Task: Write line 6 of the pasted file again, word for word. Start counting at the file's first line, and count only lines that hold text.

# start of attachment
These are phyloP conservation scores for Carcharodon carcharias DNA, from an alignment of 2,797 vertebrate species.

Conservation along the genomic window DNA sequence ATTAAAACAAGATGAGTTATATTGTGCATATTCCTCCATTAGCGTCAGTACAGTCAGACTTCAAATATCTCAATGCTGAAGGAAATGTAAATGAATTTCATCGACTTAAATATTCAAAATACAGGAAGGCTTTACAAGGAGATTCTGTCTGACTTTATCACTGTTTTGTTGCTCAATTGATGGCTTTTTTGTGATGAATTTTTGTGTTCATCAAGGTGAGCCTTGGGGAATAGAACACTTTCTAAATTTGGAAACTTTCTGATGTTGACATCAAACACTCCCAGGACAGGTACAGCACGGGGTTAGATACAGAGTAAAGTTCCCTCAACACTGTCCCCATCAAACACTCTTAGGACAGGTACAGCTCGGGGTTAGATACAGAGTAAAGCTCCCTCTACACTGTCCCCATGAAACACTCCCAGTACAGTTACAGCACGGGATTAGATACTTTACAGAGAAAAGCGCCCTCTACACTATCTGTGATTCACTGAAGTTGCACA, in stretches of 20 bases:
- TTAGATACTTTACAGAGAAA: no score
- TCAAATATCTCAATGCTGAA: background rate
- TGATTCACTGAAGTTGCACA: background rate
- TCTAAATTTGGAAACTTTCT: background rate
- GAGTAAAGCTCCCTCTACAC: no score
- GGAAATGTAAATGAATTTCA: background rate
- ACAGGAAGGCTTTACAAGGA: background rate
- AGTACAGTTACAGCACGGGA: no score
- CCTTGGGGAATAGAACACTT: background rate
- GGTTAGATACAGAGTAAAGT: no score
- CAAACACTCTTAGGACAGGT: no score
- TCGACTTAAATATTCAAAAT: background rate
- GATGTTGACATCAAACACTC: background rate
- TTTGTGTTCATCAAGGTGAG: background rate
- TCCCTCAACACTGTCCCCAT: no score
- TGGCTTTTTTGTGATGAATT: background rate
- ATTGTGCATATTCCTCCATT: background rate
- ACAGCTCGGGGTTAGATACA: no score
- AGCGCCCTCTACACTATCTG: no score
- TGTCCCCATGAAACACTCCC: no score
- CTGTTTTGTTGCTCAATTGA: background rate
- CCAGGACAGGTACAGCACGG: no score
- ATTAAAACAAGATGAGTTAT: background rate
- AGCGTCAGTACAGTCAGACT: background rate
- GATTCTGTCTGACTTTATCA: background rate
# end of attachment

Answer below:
- TCTAAATTTGGAAACTTTCT: background rate